In Chicago most of the buildings having pile foundations have heavy timber grillage bolted to the tops of the piles, and on these timbers are laid the stone or concrete footings. For building foundations the grillage usually consists of 12x12 timbers of the strongest woods available, laid longitudinally on top of the piles, and fastened to them by means of drift bolts, which are plain bars of iron, either round or square, driven into a hole about 20 per cent, smaller than the iron. One-inch round or square bars are generally used, the hole being bored by a ¾-inch auger for the round bolts or a 7/8-inch auger for the square bolts. The bolts should enter the pile at least 1 foot.
If heavy stone or concrete footings are used, and the space between the piles and timbers is filled with concrete level with the top of the timbers, no more timbering is required; but if the footings are to be made of small stones, and no concrete is used, a solid floor of cross timbers, at least 6 inches thick, for heavy buildings should be laid on top of the longitudinal capping and drift-bolted to them.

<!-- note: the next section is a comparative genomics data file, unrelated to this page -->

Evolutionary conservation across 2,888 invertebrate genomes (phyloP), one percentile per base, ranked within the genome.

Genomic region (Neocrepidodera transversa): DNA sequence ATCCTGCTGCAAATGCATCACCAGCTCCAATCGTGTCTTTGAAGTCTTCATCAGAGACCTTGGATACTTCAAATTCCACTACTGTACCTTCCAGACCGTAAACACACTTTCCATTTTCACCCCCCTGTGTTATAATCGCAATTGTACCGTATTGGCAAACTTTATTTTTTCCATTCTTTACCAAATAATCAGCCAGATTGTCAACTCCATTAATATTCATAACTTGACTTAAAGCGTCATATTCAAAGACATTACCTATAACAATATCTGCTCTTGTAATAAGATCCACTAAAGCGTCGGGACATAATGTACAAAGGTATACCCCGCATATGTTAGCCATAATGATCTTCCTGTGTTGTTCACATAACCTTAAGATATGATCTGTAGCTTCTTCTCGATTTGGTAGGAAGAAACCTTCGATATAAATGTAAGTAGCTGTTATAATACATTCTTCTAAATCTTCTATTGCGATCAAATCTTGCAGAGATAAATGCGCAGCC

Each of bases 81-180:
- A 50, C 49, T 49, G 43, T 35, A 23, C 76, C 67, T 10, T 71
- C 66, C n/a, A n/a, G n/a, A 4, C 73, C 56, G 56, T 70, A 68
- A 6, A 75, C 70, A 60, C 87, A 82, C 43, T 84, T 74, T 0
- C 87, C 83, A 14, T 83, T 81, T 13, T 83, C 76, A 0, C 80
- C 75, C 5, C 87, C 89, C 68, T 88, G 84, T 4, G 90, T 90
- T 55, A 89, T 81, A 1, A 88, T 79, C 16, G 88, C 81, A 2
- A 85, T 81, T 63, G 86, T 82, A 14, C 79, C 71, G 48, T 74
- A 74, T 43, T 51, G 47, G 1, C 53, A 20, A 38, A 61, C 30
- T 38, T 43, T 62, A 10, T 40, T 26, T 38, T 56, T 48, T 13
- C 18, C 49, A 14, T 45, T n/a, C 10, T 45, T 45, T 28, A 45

Where timber grillage is used it should, of course, be kept entirely below the lowest recorded water line, otherwise it will rot and allow the building to settle. It has been proved conclusively, however, that any kind of sound timber will last practically forever if completely immersed in water.
The advantages of timber grillage are that the timbers are easily laid and effectually hold the tops of the piles in place. They also tend to distribute the pressure evenly over the piles, as the transverse strength of the timber will help to carry the load over a single pile, which for some reason may not have the same bearing capacity as the others.
Steel beams, imbedded in concrete, are sometimes used to distribute the weight over piles, but some other form of construction can generally be employed at less expense and with equally good results.
Objections to Pile Foundations. - It has been claimed that driving piles in a soil such as that under Chicago, within a few feet of buildings having spread foundations, has a tendency to cause the latter to settle so as to necessitate underpinning.
On driving the first piles for the Schiller Building it was found that an adjoining building had settled 6 inches, and it had to be raised on screws.
The driving of piles also causes a readjustment of the particles of clay and sand into a jelly, thus destroying the resisting qualities. These objections, however, are not of so much moment when the adjoining buildings are supported by piles.